Changes in interest rates can have different effects on consumer spending habits depending on a number of factors, including current rate levels, expected future rate changes, consumer confidence, and the overall health of the economy.
- Central banks adjust target interest rates in a country, raising them to increase the cost of borrowing when the economy is hot, and lowering them to make borrowing cheaper when the economy is sluggish.
- When interest rates go up, consumers may be more attracted to saving dollars that can earn higher interest rates rather than spend.
- When rates go down, people may no longer wish to save, but instead spend and invest, even taking out loans to consume at low interest rates.
Interest Rate Changes
Central banks adjust interest rates, either up or down,in order to combat inflation or spur economic activity when the economy slows. Interest rates affect the cost of borrowing money over time, and so lower interest rates make borrowing cheaper - allowing people to spend and invest more freely. Increasing rates, on the other hand makes borrowing more costly and can reign in spending in favor of saving.
The ultimate effect of interest rate changes primarily depends on the consensus attitude of consumers as to whether they are better off spending or saving in light of the change.
The basis behind interest rate changes as a tool for influencing the economy stems from Keynesian economic theory refers to two competing economic forces that act on consumers, and which can be influenced by interest rate levels: the marginal propensity to consume (MPC) and the marginal propensity to save (MPS). These concepts refer to changes in how much disposable income consumers tend to spend or save.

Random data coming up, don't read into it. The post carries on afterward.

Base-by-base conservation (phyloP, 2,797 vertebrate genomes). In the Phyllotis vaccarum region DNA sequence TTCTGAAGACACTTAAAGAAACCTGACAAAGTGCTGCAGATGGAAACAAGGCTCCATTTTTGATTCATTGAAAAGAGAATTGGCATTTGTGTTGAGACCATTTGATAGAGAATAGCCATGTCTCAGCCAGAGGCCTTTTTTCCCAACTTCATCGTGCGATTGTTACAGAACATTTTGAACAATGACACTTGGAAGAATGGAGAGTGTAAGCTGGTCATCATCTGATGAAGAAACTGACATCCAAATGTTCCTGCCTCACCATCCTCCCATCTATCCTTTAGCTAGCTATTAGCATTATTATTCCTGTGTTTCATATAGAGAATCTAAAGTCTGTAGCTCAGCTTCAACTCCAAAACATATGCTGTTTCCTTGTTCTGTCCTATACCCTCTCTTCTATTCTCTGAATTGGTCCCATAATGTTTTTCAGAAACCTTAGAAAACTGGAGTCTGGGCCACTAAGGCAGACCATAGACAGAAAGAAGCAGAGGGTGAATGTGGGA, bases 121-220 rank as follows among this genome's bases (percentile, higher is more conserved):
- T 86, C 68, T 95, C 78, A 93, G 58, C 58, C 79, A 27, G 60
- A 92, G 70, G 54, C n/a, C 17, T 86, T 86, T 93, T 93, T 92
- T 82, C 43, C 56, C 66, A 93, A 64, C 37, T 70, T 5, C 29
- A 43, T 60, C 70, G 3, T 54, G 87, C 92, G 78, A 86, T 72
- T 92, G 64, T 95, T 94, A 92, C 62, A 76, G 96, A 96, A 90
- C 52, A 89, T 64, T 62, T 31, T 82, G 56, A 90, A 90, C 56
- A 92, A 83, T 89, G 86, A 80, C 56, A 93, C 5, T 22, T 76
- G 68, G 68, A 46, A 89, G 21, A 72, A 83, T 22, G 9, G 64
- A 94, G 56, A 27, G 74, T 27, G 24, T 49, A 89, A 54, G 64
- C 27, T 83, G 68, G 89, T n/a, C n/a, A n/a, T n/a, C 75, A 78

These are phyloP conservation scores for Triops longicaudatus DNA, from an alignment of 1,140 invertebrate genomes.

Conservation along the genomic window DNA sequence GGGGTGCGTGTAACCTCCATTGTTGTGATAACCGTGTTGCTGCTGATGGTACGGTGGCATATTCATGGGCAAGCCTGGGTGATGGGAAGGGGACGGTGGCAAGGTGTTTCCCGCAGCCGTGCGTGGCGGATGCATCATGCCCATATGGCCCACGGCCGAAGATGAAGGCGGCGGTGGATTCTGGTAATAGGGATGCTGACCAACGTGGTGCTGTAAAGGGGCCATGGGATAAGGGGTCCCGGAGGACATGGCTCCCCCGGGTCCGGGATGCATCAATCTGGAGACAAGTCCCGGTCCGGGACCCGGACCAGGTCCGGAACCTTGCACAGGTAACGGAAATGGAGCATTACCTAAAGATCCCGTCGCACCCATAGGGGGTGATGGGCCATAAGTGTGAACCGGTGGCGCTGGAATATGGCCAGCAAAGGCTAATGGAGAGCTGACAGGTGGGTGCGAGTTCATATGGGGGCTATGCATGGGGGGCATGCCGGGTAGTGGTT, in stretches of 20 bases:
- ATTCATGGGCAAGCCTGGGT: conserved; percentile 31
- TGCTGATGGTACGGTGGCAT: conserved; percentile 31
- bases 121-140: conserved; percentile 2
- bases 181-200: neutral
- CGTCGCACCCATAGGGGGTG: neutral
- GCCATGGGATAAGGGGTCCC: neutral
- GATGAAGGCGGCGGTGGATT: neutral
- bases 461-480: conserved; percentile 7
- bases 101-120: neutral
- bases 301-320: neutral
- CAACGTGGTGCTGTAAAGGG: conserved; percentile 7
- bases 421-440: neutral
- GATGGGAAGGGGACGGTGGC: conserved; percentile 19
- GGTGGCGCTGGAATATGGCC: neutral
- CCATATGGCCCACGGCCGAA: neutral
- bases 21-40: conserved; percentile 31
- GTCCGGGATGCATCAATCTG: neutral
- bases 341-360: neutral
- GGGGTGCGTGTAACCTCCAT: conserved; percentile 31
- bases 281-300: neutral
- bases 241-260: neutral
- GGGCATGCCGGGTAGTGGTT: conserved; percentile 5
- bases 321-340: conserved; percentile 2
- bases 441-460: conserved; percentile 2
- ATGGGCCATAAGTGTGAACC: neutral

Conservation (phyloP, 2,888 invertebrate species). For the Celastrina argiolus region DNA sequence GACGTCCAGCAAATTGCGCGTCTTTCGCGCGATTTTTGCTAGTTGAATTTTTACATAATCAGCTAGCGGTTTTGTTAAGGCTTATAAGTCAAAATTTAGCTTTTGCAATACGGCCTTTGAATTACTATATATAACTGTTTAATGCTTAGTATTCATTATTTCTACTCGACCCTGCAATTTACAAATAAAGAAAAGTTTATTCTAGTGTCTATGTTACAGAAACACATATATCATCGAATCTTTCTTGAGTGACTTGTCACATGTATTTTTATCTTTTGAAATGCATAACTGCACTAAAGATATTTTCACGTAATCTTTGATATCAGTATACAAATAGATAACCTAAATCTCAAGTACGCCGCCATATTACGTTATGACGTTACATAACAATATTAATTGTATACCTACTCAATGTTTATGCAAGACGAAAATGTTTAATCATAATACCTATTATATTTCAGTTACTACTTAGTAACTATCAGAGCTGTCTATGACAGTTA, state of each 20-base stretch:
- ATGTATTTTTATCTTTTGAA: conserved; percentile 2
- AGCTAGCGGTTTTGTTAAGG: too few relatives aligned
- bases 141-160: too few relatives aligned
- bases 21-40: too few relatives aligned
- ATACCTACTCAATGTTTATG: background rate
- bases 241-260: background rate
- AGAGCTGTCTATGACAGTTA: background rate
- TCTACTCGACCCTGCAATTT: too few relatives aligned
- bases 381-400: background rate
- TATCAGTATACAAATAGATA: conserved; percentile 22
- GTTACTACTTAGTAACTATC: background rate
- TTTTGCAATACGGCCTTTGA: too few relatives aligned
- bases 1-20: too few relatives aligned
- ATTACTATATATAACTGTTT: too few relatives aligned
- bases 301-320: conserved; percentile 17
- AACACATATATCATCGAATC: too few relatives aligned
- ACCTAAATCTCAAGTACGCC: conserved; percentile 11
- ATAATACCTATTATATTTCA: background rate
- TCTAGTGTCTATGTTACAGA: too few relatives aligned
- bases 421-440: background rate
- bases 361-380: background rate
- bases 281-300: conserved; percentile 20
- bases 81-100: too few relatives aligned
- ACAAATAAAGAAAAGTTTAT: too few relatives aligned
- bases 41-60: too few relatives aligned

Spend or Save?
An increase in interest rates may lead consumers to increase savings since they can receive higher rates of return. This is outlined in the marginal propensity to save. Suppose you receive a $500 bonus with your paycheck. You suddenly have $500 more in income than you did before. If you decide to spend $400 of this marginal increase on a new business suit and save the remaining $100, your marginal propensity to save is 0.2 ($100 change in saving divided by $500 change in income).
The current level of rates and expectations regarding future rate trends are factors in deciding which way consumers lean. If, for example, rates fall from 6% to 5% and further rate declines are expected, consumers may hold off on financing major purchases until lower rates are available. If rates are already at very low levels, however, consumers will usually be influenced to spend more to take advantage of good financing terms.
The other side of marginal propensity to save is marginal propensity to consume, which shows how much a change in income affects purchasing levels. If interest rates are low, people may take that $500 bonus and decide its not worth earning next to nothing in the bank. Moreover, they may decide to use that as a downpayment to purchase something worth $1,000, financing the additional $500 with a low-interest rate loan on a credit card, or from a bank.
The Bottom Line
The overall health of the economy impacts consumer reaction to interest rate changes. Even with rates at attractively low levels, consumers may not be able to take advantage of financing in a depressed economy. Consumer confidence about the economy and future income prospects also affect how much consumers are willing to extend themselves in spending and financing obligations.